After having accomplished all of the above, the potential reader can then start to read the A Treatise on Probability with confidence. However, the first chapter to read is not chapter 1, but chapter 26. After reading chapter 26, the reader can then start on chapters 1-3. It is crucial to absorb Edgeworth’s point in his reviews that Keynes’s probabilities are always between two numbers, i.e., interval valued. Part II requires careful reading as regards Keynes’s points about non-additivity, i.e. the probabilities can’t be added so as to sum to one on all occasions. This will be obvious to a reader who understands p. 268 of The Laws of Thought. Part III of the A Treatise on Probability is built on an adapted problem from Boole analyzed by Keynes in Part II, Boole’s problem X. Part V is built on Part III. Especially important is Keynes’s work on Chebyshev’s Inequality in Part V. Keynes ties his analysis of R, Least Risk, in Part IV in chapter 26 to his analysis in Part V on Chebyshev’s Inequality in order to derive the first “Safety First” theory in history.

After reading the A Treatise on Probability, the reader can now, if he chooses to, take a look at the many reviews of the A Treatise on Probability that are essentially nonsense. These reviews would include the two F. Ramsey reviews, the three R. Braithwaite reviews, the two Harold Jeffreys reviews, the Ronald Fisher review, the Arne Fisher review, the Raymond Pearl review, the first E. B. Wilson review, and the R. von Mises review.

The reader will now find it straightforward to read the General Theory because the General Theory is based on a direct connection between Keynes’s Theory of Liquidity Preference and the rate of interest, which is based directly on chapter 26 of the A Treatise on Probability concept of evidential weight, especially Keynes’s coefficient analysis dealing with W, the weight of the evidence. Keynes’s definition in the General Theory of uncertainty on p. 148 in chapter 12 was that uncertainty is an inverse function of the weight of the evidence.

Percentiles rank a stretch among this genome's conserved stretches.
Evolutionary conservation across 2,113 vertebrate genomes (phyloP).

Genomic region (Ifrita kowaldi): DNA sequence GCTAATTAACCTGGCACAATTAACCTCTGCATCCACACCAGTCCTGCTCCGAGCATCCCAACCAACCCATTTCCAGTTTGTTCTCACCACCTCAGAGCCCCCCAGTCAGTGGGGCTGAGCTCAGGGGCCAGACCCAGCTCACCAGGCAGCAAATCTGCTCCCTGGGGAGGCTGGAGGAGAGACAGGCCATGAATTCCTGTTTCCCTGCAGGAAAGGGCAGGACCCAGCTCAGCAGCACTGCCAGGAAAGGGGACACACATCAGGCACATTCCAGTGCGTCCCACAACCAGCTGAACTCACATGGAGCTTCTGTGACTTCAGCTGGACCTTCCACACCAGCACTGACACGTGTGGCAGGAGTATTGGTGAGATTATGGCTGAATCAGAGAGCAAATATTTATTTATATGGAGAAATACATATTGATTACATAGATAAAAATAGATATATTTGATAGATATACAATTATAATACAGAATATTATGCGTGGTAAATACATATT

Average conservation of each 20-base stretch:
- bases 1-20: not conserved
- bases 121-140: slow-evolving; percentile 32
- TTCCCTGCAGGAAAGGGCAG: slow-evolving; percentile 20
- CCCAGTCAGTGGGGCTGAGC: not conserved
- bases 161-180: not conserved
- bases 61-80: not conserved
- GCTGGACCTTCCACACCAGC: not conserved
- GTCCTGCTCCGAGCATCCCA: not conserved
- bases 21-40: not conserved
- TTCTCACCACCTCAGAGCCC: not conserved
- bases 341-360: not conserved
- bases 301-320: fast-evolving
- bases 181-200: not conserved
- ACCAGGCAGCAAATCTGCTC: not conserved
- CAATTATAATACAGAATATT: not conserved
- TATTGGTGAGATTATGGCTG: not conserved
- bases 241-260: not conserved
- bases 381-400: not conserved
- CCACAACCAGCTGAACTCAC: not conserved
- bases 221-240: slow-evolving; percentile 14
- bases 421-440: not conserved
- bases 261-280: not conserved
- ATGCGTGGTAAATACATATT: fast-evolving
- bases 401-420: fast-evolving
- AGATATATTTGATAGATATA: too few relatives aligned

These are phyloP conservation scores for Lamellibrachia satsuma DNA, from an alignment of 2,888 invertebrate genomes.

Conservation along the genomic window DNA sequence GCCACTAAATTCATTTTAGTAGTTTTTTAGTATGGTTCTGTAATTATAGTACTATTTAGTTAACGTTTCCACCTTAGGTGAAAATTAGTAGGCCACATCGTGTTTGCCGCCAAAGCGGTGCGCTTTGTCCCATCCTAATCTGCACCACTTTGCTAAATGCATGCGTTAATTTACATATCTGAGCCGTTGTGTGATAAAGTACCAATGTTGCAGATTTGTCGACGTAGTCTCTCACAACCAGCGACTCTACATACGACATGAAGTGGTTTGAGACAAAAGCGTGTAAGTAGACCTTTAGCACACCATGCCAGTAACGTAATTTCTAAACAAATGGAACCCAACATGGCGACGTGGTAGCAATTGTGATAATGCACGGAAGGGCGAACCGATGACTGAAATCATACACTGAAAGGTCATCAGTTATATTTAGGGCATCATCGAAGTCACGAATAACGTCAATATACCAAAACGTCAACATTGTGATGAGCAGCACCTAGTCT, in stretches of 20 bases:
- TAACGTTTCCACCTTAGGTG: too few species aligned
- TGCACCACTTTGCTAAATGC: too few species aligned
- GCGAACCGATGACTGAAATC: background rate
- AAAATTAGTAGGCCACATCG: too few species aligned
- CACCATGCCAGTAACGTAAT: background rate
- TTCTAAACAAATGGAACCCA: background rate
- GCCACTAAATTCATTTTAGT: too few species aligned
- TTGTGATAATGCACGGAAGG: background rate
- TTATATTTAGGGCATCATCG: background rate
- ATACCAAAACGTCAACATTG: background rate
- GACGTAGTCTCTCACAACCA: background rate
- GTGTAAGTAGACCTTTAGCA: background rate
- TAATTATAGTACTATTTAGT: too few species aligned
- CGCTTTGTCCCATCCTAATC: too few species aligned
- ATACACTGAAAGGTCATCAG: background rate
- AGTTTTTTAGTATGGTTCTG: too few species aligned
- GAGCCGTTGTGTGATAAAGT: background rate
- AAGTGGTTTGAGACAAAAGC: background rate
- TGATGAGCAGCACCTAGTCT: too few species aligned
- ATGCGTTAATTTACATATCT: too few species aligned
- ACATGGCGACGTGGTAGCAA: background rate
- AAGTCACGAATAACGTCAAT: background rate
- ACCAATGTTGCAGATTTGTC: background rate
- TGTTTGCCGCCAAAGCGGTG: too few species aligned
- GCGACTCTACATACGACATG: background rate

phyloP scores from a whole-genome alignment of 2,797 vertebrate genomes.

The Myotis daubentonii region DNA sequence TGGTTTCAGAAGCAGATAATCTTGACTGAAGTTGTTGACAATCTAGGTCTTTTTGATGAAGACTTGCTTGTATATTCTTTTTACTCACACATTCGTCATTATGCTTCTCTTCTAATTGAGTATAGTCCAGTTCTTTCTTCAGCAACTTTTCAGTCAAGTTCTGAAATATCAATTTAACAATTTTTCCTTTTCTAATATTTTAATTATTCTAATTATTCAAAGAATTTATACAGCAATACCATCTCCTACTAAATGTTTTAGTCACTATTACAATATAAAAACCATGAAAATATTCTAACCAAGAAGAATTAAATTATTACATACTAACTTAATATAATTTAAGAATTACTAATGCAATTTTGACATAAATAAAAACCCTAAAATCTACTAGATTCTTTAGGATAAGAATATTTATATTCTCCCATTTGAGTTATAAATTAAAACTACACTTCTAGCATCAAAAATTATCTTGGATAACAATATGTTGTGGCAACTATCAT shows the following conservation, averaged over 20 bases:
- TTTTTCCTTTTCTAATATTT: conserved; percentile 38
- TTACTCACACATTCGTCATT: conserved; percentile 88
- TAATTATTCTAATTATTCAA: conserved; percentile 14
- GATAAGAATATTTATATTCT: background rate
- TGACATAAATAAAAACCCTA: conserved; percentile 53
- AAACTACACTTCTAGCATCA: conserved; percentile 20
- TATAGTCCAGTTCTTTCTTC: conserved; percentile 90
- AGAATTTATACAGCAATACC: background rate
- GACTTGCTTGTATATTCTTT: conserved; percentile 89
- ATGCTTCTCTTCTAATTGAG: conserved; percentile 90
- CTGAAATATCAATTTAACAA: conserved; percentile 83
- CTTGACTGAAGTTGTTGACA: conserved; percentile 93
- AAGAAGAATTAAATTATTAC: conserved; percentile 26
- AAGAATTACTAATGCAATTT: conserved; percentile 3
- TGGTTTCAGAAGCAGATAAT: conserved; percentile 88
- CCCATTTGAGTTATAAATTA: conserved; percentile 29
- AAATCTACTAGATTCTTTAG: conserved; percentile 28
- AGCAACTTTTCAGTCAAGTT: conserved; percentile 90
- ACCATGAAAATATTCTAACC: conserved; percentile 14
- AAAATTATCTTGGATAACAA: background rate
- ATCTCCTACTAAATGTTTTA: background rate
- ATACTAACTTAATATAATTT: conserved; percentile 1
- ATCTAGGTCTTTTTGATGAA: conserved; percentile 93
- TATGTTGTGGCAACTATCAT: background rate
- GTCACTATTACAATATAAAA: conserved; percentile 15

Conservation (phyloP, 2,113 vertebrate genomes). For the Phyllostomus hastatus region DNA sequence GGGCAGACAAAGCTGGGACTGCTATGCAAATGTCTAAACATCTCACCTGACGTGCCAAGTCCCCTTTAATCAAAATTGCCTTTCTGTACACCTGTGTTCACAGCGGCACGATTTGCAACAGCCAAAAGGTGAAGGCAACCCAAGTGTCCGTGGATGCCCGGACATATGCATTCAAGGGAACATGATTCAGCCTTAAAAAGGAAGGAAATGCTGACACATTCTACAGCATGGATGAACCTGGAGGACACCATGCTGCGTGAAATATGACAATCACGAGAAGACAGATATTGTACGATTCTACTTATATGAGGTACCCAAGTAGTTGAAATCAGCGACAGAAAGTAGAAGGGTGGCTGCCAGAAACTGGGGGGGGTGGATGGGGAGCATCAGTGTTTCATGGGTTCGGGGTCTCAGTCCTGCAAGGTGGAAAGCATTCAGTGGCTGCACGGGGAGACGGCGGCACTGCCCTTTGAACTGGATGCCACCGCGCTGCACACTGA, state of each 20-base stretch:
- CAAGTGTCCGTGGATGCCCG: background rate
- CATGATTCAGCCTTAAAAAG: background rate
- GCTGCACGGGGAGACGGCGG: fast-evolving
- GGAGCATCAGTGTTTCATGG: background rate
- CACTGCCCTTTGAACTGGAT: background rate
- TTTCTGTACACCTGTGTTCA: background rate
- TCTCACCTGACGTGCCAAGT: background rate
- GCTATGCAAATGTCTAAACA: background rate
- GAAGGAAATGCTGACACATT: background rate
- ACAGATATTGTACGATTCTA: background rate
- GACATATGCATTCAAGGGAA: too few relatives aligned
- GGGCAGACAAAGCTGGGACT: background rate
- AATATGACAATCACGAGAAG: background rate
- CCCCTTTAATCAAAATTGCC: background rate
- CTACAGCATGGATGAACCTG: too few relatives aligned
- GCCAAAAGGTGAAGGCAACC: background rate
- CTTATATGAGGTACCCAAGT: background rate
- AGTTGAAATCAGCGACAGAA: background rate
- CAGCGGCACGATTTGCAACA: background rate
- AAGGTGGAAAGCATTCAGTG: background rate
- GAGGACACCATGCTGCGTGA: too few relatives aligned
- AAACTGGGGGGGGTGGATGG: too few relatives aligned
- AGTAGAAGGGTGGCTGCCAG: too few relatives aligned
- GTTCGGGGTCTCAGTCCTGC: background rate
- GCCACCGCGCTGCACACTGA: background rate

Keynes’s original IS-LM, four simultaneous equation model of 1933-1934, has an explicit independent variable, W, in all of the equations that is called the “state of the news”. It appears in both of Keynes’s IS and LM equations. W, the “state of the news”, is related to his W variable, the weight of the evidence, from chapter 26 of the A Treatise on Probability. It accounts for changes in how the degree of confidence will be assessed as new additional, relevant evidence (news) occurs. The decision maker then changes his probabilistic expectations of the future because, as David Champernowne stated clearly in his 1936 review, there would be changes in the “nervousness” of the decision maker about the “uncertainty” of his future expectations of profit.

Keywords: weight, interval vaued probability, upper and lower probabilities, nonnumerical probabilites, liquidity preference

JEL Classification: B10, B12, B14, B16, B20, B22

Suggested Citation

Brady, Michael Emmett, A Guide to Help Prepare Readers for J M Keynes's A Treatise on Probability (1921) (June 7, 2017). Available at SSRN: https://ssrn.com/abstract=2982250 or http://dx.doi.org/10.2139/ssrn.2982250